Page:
At some point, we have all heard about the adage- Networking is the key to success. In this post, I want to talk about networking for venture capital firms. The focus here is on the benefit of networking on a VC’s portfolio companies. The VC landscape is full of networks, the best and most common example of VC network is syndication. This is where two or more venture capital firms join forces with one of them taking the role of the leader to make the complete invested for a particular round.
In many instances, syndication occurs even when a venture’s funding requirements are modest. This is exactly one of the questions I want to answer with some empirical evidence. I will talk about the findings of one study which focuses on the Canadian VC industry and another study which focuses on the UK and European VC market. The Canadian study was conducted by researchers from the University of Pennsylvania and University of British Columbia. The European study was conducted by researchers from the London School of Economics and University of South Hampton.
The Canadian Study
The Canadian study set forth to test two theories associated with networking effect. The first theory is the selection theory which basically means that VCs want a second opinion from other VCs before making a decision. The second theory is the value-addition theory which means that VCs go for syndication because it is more beneficial.
Empirically, if syndication is done for selection then the exit return on syndicated investments should be lower than standalone investments. Alternatively, if syndication is done for value-addition then syndicated investments should have higher exit return than standalone investments. The sample size consisted of divestitures of VCs from 1992 till first quarter of 1998.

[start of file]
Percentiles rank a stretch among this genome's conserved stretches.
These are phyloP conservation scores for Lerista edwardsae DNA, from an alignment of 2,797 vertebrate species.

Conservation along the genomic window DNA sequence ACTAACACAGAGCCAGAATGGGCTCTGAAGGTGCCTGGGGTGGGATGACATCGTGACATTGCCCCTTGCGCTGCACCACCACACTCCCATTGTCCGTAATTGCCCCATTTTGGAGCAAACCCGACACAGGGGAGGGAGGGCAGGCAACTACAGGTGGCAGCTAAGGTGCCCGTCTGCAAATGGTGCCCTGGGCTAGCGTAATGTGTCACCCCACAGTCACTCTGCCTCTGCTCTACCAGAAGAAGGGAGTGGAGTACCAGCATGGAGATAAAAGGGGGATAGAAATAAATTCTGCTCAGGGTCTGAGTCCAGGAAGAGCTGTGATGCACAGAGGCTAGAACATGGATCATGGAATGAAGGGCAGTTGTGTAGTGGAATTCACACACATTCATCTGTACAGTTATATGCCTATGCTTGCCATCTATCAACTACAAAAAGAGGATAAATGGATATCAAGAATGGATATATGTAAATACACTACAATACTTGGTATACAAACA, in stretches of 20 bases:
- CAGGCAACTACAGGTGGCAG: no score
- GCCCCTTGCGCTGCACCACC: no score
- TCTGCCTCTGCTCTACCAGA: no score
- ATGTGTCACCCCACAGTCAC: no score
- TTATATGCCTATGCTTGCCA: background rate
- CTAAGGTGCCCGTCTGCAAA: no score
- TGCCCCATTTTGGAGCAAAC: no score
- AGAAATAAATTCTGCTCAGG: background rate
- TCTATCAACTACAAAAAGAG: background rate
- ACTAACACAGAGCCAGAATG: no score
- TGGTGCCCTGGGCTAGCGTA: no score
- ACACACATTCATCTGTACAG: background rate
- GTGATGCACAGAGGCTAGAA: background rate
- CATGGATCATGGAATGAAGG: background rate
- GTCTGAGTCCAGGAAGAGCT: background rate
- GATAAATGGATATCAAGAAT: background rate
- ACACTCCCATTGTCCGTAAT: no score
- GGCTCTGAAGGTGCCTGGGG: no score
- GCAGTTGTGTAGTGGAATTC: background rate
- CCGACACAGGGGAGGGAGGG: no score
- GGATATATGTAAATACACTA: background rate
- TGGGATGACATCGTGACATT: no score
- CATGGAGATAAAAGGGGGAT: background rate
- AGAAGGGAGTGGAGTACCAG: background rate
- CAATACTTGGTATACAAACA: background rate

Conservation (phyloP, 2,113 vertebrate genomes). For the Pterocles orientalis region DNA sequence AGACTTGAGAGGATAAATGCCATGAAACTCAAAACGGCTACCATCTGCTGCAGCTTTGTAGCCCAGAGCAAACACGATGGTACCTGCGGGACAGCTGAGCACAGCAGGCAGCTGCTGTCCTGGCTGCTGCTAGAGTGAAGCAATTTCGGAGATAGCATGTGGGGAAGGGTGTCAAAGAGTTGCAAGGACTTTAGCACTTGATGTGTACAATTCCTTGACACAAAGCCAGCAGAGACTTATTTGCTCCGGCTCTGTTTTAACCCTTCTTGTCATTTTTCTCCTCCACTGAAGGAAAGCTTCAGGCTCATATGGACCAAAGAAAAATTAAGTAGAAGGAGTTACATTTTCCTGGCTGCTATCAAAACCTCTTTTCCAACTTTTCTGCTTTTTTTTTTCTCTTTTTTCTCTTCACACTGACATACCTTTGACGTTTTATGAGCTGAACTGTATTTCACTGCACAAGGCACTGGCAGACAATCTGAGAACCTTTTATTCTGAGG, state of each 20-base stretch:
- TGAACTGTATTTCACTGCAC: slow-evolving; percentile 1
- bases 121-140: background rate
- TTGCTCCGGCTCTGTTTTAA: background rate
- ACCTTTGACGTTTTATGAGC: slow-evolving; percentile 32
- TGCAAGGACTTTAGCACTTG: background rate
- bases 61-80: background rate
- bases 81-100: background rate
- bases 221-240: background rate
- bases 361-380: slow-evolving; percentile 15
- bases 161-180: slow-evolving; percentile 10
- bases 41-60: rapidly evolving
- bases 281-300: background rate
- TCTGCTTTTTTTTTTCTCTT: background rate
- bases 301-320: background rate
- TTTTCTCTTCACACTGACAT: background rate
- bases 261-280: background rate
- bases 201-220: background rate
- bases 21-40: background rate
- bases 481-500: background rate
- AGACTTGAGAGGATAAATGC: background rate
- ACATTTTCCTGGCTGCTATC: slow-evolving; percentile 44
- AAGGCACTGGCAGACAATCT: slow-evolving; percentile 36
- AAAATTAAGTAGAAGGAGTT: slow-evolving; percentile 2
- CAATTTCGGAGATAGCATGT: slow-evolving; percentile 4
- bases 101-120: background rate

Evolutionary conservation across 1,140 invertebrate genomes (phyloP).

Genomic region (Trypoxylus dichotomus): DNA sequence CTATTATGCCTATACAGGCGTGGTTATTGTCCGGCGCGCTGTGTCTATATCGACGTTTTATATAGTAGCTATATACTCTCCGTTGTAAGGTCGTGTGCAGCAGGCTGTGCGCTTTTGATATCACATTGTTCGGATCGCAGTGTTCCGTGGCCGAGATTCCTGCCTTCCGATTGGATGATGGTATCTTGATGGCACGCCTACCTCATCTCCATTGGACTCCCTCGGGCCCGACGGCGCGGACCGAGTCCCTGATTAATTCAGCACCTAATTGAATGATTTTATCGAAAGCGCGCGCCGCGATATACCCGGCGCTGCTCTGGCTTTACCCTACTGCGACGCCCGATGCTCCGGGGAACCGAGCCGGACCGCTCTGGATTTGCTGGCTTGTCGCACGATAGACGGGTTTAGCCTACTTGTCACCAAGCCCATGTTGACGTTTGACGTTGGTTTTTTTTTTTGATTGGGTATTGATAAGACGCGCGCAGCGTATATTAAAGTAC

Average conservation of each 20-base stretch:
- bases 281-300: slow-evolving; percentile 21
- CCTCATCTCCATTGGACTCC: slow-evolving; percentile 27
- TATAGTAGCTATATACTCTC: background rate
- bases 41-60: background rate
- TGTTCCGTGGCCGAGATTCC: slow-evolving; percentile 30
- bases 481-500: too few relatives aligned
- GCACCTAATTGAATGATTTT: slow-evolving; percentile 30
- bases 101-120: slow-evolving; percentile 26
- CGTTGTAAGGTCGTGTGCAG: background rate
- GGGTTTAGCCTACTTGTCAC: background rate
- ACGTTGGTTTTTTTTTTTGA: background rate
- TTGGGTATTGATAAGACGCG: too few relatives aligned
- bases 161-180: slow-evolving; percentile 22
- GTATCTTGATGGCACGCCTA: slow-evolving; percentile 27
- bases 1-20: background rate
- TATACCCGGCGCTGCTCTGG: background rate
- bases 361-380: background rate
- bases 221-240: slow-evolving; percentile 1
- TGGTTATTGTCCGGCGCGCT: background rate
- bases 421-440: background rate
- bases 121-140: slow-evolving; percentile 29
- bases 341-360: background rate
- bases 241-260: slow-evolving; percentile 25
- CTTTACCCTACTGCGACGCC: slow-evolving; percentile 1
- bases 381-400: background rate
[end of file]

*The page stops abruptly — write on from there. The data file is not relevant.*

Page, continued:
The total observation set consisted of 584 exits but only 393 were considered as annualized returns couldn’t be calculated for the remaining 171 exits. The study defined syndication as “narrow” and “broad”. A narrow syndication was defined as a situation where, let’s say investor A invests and exits and investor B invests. All this happens in a year. In broad syndication the time period is taken as 6 years. Of the 393 exits there were 147 narrow syndications and 194 broad syndications.
After talking too much about the data, let’s look at the results. The findings indicated that syndicated investments had on average higher return than standalone investments. This finding affirmed the value-addition theory i.e. VCs seek syndication to add more value to their portfolio companies. However, the study also stated that the selection-theory effect is not completely absent. So, there are some instances where VCs seek syndication for second opinion.
The European Study
Now let’s move on to a more recent study involving VCs in United Kingdom and Continental Europe. In the Canadian study we saw that syndication offers better returns than standalone investments. The European study goes deeper to see what happens when syndications are coupled with more relationship-building efforts. The study consisted of 624 VCs and examination period was 1995-2005.
Firstly, the study investigated the effect of GP’s networking with other investors while they sit on the board of portfolio companies, on the fund’s performance. This benchmark analysis yielded that GP’s with more experience and stronger network improves a fund’s performance.
Secondly and lastly, the study wanted to test the extent to which networking benefits fund performance. The results suggested that VC firms get large benefits when they have many ties. These benefits increase when a VC is invited to join many syndicates or when they are well connected to other VCs.
But when VCs act like an intermediary i.e. an agent between two other VCs, there is no significant added value on the fund’s performance.
So, in a nutshell, networking is beneficial for VCs when they are taking part in different investments.
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